.withCardinalityEstimator(new DefaultCardinalityEstimator(0.9, 1, false, in -> Math.round(0.01 * in[0])))
                .withName("Add counters")

                // Execute the plan and collect the results.


Scala API

import org.qcri.rheem.api._
import org.qcri.rheem.core.api.{Configuration, RheemContext}
import org.qcri.rheem.java.Java
import org.qcri.rheem.spark.Spark

object WordcountScala {
  def main(args: Array[String]) {

    // Settings
    val inputUrl = "file:/tmp.txt"

    // Get a plan builder.
    val rheemContext = new RheemContext(new Configuration)
    val planBuilder = new PlanBuilder(rheemContext)
      .withJobName(s"WordCount ($inputUrl)")

    val wordcounts = planBuilder
      // Read the text file.
      .readTextFile(inputUrl).withName("Load file")

      // Split each line by non-word characters.
      .flatMap(_.split("\\W+"), selectivity = 10).withName("Split words")

      // Filter empty tokens.
      .filter(_.nonEmpty, selectivity = 0.99).withName("Filter empty words")

      // Attach counter to each word.
      .map(word => (word.toLowerCase, 1)).withName("To lower case, add counter")

      // Sum up counters for every word.
      .reduceByKey(_._1, (c1, c2) => (c1._1, c1._2 + c2._2)).withName("Add counters")
      .withCardinalityEstimator((in: Long) => math.round(in * 0.01))

      // Execute the plan and collect the results.



Rheem is also capable of iterative processing, which is, e.g., very important for machine learning algorithms, such as k-means.

Scala API

import org.qcri.rheem.api._
import org.qcri.rheem.core.api.{Configuration, RheemContext}
import org.qcri.rheem.core.function.FunctionDescriptor.ExtendedSerializableFunction
import org.qcri.rheem.core.function.ExecutionContext
import org.qcri.rheem.java.Java
import org.qcri.rheem.spark.Spark
import scala.util.Random
import scala.collection.JavaConversions._

object kmeans {
  def main(args: Array[String]) {

    // Settings
    val inputUrl = "file:/tmp_kmeans.txt"
    val k = 5
    val iterations = 100

    // Get a plan builder.
    val rheemContext = new RheemContext(new Configuration)
    val planBuilder = new PlanBuilder(rheemContext)
      .withJobName(s"k-means ($inputUrl, k=$k, $iterations iterations)")

    case class Point(x: Double, y: Double)
    case class TaggedPoint(x: Double, y: Double, cluster: Int)
    case class TaggedPointCounter(x: Double, y: Double, cluster: Int, count: Long) {
      def add_points(that: TaggedPointCounter) = TaggedPointCounter(this.x + that.x, this.y + that.y, this.cluster, this.count + that.count)
      def average = TaggedPointCounter(x / count, y / count, cluster, 0)

    // Read and parse the input file(s).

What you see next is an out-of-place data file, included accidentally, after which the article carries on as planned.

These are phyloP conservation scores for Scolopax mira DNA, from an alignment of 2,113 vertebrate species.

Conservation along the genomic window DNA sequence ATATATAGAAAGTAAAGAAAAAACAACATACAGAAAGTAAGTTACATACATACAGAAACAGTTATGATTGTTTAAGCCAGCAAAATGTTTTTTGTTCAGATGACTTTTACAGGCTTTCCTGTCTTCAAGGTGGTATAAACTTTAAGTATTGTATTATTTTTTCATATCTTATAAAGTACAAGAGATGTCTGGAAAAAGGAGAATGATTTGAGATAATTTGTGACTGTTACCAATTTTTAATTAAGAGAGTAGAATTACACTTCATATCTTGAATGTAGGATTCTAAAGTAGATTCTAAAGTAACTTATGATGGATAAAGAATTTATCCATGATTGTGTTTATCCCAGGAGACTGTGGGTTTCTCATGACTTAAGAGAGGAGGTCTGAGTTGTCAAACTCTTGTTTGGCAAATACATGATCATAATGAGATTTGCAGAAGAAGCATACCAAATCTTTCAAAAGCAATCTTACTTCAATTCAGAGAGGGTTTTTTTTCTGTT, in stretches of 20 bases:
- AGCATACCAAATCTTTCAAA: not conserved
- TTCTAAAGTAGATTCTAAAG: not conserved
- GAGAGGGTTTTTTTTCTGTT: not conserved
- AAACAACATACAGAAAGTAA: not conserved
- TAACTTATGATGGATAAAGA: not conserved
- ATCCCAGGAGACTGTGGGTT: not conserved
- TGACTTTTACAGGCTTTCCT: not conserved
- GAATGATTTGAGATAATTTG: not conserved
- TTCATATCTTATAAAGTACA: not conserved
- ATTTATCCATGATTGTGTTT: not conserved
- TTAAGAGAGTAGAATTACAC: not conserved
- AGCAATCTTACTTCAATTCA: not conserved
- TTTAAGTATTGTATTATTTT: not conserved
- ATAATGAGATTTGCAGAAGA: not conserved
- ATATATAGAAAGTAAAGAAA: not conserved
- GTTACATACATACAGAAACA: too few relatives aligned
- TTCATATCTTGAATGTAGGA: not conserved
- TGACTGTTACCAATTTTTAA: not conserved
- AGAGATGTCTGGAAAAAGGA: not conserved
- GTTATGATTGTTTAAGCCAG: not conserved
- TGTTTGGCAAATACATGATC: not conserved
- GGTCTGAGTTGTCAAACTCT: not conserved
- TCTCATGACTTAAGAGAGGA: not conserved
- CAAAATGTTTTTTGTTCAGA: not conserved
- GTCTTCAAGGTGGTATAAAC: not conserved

val points = planBuilder
      .readTextFile(inputUrl).withName("Read file")
      .map { line =>
        val fields = line.split(",")
        Point(fields(0).toDouble, fields(1).toDouble)
      }.withName("Create points")

    // Create initial centroids.
    val random = new Random
    val initialCentroids = planBuilder
      .loadCollection(for (i <- 1 to k) yield TaggedPointCounter(random.nextGaussian(), random.nextGaussian(), i, 0)).withName("Load random centroids")

    // Declare UDF to select centroid for each data point.
    class SelectNearestCentroid extends ExtendedSerializableFunction[Point, TaggedPointCounter] {

      /** Keeps the broadcasted centroids. */
      var centroids: Iterable[TaggedPointCounter] = _

      override def open(executionCtx: ExecutionContext) = {
        centroids = executionCtx.getBroadcast[TaggedPointCounter]("centroids")

      override def apply(point: Point): TaggedPointCounter = {
        var minDistance = Double.PositiveInfinity
        var nearestCentroidId = -1
        for (centroid <- centroids) {
          val distance = Math.pow(Math.pow(point.x - centroid.x, 2) + Math.pow(point.y - centroid.y, 2), 0.5)
          if (distance < minDistance) {
            minDistance = distance
            nearestCentroidId = centroid.cluster
        new TaggedPointCounter(point.x, point.y, nearestCentroidId, 1)

    // Do the k-means loop.
    val finalCentroids = initialCentroids.repeat(iterations, { currentCentroids =>
        .mapJava(new SelectNearestCentroid)
        .withBroadcast(currentCentroids, "centroids").withName("Find nearest centroid")
        .reduceByKey(_.cluster, _.add_points(_)).withName("Add up points")
        .map(_.average).withName("Average points")

      // Collect the results.



Unless explicitly stated otherwise all files in this repository are licensed under the Apache Software License 2.0

Copyright 2016 Qatar Computing Research Institute

Licensed under the Apache License, Version 2.0 (the "License"); you may not use this file except in compliance with the License. You may obtain a copy of the License at


Unless required by applicable law or agreed to in writing, software distributed under the License is distributed on an "AS IS" BASIS, WITHOUT WARRANTIES OR CONDITIONS OF ANY KIND, either express or implied. See the License for the specific language governing permissions and limitations under the License.